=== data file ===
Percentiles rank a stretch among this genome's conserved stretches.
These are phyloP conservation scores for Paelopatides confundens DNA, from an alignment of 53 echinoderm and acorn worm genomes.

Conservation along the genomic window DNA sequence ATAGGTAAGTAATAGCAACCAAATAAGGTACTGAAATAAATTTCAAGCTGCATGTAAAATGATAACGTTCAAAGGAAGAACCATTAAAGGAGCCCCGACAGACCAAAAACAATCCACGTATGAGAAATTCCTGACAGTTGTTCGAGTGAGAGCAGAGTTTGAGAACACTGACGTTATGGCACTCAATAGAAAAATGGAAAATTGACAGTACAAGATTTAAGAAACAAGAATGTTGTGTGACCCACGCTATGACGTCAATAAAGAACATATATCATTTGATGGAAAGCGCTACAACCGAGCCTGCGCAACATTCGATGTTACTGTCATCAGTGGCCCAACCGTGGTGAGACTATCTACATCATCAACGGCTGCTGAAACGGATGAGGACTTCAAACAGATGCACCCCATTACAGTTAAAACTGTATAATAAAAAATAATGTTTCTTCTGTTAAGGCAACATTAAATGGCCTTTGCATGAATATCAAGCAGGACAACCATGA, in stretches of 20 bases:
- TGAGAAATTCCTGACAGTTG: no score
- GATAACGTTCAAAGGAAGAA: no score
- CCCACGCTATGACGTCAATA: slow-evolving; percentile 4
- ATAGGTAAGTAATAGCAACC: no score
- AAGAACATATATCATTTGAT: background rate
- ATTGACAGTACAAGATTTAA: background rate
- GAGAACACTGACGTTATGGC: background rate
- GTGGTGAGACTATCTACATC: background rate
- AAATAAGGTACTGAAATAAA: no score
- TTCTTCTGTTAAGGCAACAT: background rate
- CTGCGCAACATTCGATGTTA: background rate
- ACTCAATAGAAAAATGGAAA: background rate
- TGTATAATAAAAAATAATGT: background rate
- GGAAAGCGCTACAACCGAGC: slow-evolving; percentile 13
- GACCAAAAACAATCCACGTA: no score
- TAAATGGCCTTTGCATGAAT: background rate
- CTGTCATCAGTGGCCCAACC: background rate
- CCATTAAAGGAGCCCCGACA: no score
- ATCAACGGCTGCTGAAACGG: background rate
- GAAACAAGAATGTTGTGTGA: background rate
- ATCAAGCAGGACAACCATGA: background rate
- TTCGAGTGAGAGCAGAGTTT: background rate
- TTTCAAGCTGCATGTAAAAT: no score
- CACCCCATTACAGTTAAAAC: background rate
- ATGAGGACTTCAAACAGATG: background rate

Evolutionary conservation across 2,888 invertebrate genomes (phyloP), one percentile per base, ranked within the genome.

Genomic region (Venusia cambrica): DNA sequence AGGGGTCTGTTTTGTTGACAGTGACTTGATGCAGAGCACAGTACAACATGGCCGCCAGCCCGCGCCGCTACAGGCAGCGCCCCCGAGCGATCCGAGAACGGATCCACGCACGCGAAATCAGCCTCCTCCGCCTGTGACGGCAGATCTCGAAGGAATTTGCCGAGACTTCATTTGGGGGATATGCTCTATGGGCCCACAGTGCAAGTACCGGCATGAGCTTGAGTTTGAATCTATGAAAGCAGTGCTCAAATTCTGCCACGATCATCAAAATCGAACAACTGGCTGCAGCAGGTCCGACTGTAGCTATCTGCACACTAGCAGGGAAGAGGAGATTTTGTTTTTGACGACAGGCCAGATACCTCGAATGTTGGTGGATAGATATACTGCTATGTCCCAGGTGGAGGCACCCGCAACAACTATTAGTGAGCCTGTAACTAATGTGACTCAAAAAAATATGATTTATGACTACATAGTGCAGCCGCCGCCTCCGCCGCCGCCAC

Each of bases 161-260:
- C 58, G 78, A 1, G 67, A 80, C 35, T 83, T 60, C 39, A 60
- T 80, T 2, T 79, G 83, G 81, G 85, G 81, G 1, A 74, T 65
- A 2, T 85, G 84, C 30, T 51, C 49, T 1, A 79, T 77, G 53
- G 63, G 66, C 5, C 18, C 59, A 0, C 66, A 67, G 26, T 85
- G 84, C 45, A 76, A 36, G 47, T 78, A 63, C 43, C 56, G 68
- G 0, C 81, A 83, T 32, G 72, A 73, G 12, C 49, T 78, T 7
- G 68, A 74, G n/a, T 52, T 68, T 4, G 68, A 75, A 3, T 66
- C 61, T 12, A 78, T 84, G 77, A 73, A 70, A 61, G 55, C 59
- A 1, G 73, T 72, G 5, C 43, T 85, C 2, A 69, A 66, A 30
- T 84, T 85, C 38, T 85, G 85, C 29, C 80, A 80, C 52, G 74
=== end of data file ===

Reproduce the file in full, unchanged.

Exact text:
Percentiles rank a stretch among this genome's conserved stretches.
These are phyloP conservation scores for Paelopatides confundens DNA, from an alignment of 53 echinoderm and acorn worm genomes.

Conservation along the genomic window DNA sequence ATAGGTAAGTAATAGCAACCAAATAAGGTACTGAAATAAATTTCAAGCTGCATGTAAAATGATAACGTTCAAAGGAAGAACCATTAAAGGAGCCCCGACAGACCAAAAACAATCCACGTATGAGAAATTCCTGACAGTTGTTCGAGTGAGAGCAGAGTTTGAGAACACTGACGTTATGGCACTCAATAGAAAAATGGAAAATTGACAGTACAAGATTTAAGAAACAAGAATGTTGTGTGACCCACGCTATGACGTCAATAAAGAACATATATCATTTGATGGAAAGCGCTACAACCGAGCCTGCGCAACATTCGATGTTACTGTCATCAGTGGCCCAACCGTGGTGAGACTATCTACATCATCAACGGCTGCTGAAACGGATGAGGACTTCAAACAGATGCACCCCATTACAGTTAAAACTGTATAATAAAAAATAATGTTTCTTCTGTTAAGGCAACATTAAATGGCCTTTGCATGAATATCAAGCAGGACAACCATGA, in stretches of 20 bases:
- TGAGAAATTCCTGACAGTTG: no score
- GATAACGTTCAAAGGAAGAA: no score
- CCCACGCTATGACGTCAATA: slow-evolving; percentile 4
- ATAGGTAAGTAATAGCAACC: no score
- AAGAACATATATCATTTGAT: background rate
- ATTGACAGTACAAGATTTAA: background rate
- GAGAACACTGACGTTATGGC: background rate
- GTGGTGAGACTATCTACATC: background rate
- AAATAAGGTACTGAAATAAA: no score
- TTCTTCTGTTAAGGCAACAT: background rate
- CTGCGCAACATTCGATGTTA: background rate
- ACTCAATAGAAAAATGGAAA: background rate
- TGTATAATAAAAAATAATGT: background rate
- GGAAAGCGCTACAACCGAGC: slow-evolving; percentile 13
- GACCAAAAACAATCCACGTA: no score
- TAAATGGCCTTTGCATGAAT: background rate
- CTGTCATCAGTGGCCCAACC: background rate
- CCATTAAAGGAGCCCCGACA: no score
- ATCAACGGCTGCTGAAACGG: background rate
- GAAACAAGAATGTTGTGTGA: background rate
- ATCAAGCAGGACAACCATGA: background rate
- TTCGAGTGAGAGCAGAGTTT: background rate
- TTTCAAGCTGCATGTAAAAT: no score
- CACCCCATTACAGTTAAAAC: background rate
- ATGAGGACTTCAAACAGATG: background rate

Evolutionary conservation across 2,888 invertebrate genomes (phyloP), one percentile per base, ranked within the genome.

Genomic region (Venusia cambrica): DNA sequence AGGGGTCTGTTTTGTTGACAGTGACTTGATGCAGAGCACAGTACAACATGGCCGCCAGCCCGCGCCGCTACAGGCAGCGCCCCCGAGCGATCCGAGAACGGATCCACGCACGCGAAATCAGCCTCCTCCGCCTGTGACGGCAGATCTCGAAGGAATTTGCCGAGACTTCATTTGGGGGATATGCTCTATGGGCCCACAGTGCAAGTACCGGCATGAGCTTGAGTTTGAATCTATGAAAGCAGTGCTCAAATTCTGCCACGATCATCAAAATCGAACAACTGGCTGCAGCAGGTCCGACTGTAGCTATCTGCACACTAGCAGGGAAGAGGAGATTTTGTTTTTGACGACAGGCCAGATACCTCGAATGTTGGTGGATAGATATACTGCTATGTCCCAGGTGGAGGCACCCGCAACAACTATTAGTGAGCCTGTAACTAATGTGACTCAAAAAAATATGATTTATGACTACATAGTGCAGCCGCCGCCTCCGCCGCCGCCAC

Each of bases 161-260:
- C 58, G 78, A 1, G 67, A 80, C 35, T 83, T 60, C 39, A 60
- T 80, T 2, T 79, G 83, G 81, G 85, G 81, G 1, A 74, T 65
- A 2, T 85, G 84, C 30, T 51, C 49, T 1, A 79, T 77, G 53
- G 63, G 66, C 5, C 18, C 59, A 0, C 66, A 67, G 26, T 85
- G 84, C 45, A 76, A 36, G 47, T 78, A 63, C 43, C 56, G 68
- G 0, C 81, A 83, T 32, G 72, A 73, G 12, C 49, T 78, T 7
- G 68, A 74, G n/a, T 52, T 68, T 4, G 68, A 75, A 3, T 66
- C 61, T 12, A 78, T 84, G 77, A 73, A 70, A 61, G 55, C 59
- A 1, G 73, T 72, G 5, C 43, T 85, C 2, A 69, A 66, A 30
- T 84, T 85, C 38, T 85, G 85, C 29, C 80, A 80, C 52, G 74